somewhere to remember those lost. I believe that a memorial should be built in memory of those victims who have been lost, the survivors battling with their demons every day and fighting the good fight and as a place for the multigenerational victims of this abuse to go to remember their loved ones. These are the men and women who have made things right. We have memorials to honour the fallen victims of war. These abuse victims fought and are fighting for much longer than any war that has been. And many losing their lives in the process. There are other memorials in Australia for the same reason, why do we not have one in Ballarat - the epicentre of Church abuse.
I’m not sure what I want the memorial to look like - possibly a reflection pool with small beams of light around that shine day and night. What I do know is that it should not be in the bustling centre of town, where the long shadows of the church may fall on it. A peaceful area in the beautiful Botanic Gardens could be fitting as a place for reflection, hope and remembrance. All funds will be transparently donated towards the building of a memorial. I hope that the local Ballarat community and world can get behind this cause to assist in families moving forward and in time forgetting the man that was George Pell rotting in a jail cell.
When my father went to George Pell as a child with claims of abuse by 3 priests in Ballarat he was met with anger, disbelief and in turn beaten for ‘lying’ about his perpetrators. George, your inactions to help dad and other children in need and in turn your own predatory behaviours, have put you where you need to be. Behind bars for the rest of your days. I relish the thought of you sitting in a solitary cell in jail, with the realization that you will spend the rest of your days without anyone caring for you – exactly what you deserve. No words can express the hate our family feels towards you. However, we like many families are in our own cells of grief.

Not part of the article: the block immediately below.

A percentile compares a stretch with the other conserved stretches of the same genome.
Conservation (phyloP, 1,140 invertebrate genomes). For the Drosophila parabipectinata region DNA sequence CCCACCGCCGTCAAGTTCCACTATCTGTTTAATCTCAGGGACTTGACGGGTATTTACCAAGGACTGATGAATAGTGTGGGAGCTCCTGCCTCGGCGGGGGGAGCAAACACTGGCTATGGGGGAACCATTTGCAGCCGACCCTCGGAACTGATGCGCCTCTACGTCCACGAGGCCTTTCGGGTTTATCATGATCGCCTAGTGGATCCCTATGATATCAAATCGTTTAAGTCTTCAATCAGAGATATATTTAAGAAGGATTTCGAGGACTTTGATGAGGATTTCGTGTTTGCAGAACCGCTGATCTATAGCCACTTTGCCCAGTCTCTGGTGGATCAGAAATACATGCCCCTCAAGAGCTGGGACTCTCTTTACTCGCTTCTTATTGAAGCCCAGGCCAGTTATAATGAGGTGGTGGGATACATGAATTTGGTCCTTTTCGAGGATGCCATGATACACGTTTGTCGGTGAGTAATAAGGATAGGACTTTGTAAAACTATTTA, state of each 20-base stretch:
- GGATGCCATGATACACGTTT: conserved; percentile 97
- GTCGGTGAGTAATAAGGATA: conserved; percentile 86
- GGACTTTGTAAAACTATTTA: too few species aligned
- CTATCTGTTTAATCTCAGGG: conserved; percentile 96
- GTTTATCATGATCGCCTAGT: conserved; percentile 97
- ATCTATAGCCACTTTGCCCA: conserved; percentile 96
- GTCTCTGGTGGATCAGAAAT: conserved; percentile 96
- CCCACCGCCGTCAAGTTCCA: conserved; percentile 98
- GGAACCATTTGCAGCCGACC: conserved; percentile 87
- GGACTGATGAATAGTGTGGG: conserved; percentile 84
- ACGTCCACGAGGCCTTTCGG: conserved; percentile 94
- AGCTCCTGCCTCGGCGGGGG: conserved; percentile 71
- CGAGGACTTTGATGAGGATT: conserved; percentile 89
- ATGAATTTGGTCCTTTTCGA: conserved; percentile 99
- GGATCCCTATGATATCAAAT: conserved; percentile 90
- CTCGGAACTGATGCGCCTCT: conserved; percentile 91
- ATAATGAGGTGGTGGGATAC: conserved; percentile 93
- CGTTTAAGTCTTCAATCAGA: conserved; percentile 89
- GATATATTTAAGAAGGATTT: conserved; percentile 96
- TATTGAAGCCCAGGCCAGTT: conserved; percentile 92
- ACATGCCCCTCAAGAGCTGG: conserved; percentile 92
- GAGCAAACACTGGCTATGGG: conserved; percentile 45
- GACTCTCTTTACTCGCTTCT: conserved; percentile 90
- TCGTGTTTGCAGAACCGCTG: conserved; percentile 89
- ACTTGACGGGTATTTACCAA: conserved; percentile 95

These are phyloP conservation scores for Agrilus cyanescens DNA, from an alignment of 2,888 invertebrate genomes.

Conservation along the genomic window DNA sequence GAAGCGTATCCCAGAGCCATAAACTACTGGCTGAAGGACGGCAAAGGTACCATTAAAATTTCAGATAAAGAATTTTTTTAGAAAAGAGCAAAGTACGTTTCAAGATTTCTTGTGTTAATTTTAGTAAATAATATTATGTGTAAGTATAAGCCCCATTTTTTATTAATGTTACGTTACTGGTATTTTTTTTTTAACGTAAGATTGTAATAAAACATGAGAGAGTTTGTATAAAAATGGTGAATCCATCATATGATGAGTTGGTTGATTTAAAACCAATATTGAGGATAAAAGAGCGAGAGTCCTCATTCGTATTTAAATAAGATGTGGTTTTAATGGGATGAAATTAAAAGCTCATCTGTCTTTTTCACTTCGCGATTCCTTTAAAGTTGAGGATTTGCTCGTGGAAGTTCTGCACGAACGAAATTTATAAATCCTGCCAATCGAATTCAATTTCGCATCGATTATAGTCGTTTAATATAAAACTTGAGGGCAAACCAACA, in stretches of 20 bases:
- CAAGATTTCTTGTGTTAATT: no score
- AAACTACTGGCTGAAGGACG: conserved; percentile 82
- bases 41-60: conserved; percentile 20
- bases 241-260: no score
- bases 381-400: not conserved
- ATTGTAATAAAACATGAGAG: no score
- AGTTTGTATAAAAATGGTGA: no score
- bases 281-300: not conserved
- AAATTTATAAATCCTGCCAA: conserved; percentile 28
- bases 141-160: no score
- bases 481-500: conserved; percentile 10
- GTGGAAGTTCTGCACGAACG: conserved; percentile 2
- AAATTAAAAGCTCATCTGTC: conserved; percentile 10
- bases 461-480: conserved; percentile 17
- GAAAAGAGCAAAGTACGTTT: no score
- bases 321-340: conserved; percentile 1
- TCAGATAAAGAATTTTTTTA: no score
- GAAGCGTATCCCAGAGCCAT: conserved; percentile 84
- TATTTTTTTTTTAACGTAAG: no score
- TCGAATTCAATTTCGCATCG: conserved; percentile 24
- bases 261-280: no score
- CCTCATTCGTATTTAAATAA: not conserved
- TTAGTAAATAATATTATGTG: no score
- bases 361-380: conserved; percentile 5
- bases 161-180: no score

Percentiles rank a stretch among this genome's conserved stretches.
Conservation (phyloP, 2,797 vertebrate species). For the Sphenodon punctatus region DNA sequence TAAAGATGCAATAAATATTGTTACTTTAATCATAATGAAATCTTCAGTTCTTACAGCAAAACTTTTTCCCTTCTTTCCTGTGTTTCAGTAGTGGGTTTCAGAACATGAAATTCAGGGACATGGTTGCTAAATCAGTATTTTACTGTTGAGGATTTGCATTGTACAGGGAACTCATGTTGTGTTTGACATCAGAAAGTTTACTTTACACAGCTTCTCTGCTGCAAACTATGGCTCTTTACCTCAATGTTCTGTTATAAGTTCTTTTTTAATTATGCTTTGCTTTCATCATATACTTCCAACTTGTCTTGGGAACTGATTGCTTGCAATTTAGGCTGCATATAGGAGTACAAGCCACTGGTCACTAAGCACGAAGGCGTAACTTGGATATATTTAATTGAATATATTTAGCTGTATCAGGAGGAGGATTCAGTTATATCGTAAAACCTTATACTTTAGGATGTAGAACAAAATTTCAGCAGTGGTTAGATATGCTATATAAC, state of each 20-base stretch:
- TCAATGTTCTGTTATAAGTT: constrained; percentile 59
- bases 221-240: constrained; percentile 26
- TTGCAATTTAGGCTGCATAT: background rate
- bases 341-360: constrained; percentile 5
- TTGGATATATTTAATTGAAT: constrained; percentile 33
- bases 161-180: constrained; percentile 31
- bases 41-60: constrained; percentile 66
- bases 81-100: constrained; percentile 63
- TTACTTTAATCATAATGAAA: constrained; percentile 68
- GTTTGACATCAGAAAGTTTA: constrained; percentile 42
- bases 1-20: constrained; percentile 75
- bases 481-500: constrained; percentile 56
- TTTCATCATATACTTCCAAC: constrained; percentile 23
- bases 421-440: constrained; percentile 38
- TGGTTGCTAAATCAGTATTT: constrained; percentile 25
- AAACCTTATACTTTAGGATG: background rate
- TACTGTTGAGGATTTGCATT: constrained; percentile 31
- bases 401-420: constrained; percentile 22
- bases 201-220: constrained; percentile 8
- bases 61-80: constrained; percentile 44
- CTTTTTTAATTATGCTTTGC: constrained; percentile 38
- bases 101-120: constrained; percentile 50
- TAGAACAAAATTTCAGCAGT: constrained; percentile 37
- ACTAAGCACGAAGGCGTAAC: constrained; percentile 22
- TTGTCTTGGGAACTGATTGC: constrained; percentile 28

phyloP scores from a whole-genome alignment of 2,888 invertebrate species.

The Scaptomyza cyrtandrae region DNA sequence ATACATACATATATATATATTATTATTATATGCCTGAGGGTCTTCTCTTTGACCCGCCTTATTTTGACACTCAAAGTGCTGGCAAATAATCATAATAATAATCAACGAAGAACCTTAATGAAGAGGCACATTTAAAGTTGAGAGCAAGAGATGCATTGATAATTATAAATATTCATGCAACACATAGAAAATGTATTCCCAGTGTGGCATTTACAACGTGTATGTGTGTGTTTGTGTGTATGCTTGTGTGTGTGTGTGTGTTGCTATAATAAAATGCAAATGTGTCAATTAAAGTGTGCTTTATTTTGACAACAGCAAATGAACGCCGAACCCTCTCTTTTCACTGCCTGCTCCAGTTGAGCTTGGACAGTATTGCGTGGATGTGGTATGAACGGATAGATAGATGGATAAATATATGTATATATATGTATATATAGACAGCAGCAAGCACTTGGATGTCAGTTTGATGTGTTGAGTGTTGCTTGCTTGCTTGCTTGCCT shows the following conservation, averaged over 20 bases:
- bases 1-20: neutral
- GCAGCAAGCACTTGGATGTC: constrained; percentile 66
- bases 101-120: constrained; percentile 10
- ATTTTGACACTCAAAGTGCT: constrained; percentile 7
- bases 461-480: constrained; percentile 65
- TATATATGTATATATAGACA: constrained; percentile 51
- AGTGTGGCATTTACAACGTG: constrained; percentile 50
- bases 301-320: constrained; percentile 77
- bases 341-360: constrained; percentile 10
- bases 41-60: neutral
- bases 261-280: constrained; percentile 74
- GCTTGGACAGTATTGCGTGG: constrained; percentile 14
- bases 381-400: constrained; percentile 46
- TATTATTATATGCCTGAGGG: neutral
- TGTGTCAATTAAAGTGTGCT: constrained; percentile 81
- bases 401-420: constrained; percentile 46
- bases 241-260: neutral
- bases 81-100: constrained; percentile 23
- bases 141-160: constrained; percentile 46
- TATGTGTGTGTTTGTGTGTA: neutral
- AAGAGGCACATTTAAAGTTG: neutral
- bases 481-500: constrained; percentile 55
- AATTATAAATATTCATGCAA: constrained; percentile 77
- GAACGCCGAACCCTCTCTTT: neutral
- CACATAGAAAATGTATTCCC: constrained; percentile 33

But today is also a day for the world and Ballarat community to move forward. Too long have we been in the shadows of grief, the ‘what ifs’ and pain. Yes we need a centre of healing for all victims of abuse, regardless of the nature, to support and assist them in anyway we can. But we also must not forget the victims and voices of the past who fought for so long, before they were believed and the issues of abuse were acknowledged by the world as wrong. At times Dad was an angry, deeply depressed man due to the atrocities he suffered as a child. But there were also glimpses of light that shone through which we hold on to in our memories.
This is how he and so many victims should be remembered. As pillars of light and strength in our community who stood up for what was right, to stop this evil continuing. He always said he can’t fix the past, but he can sure stop it happening to someone else’s son or daughter. I don’t visit the cemetery; it brings back too many painful memories. I was 21 at the time of burying my father, my siblings much younger. This should not have been.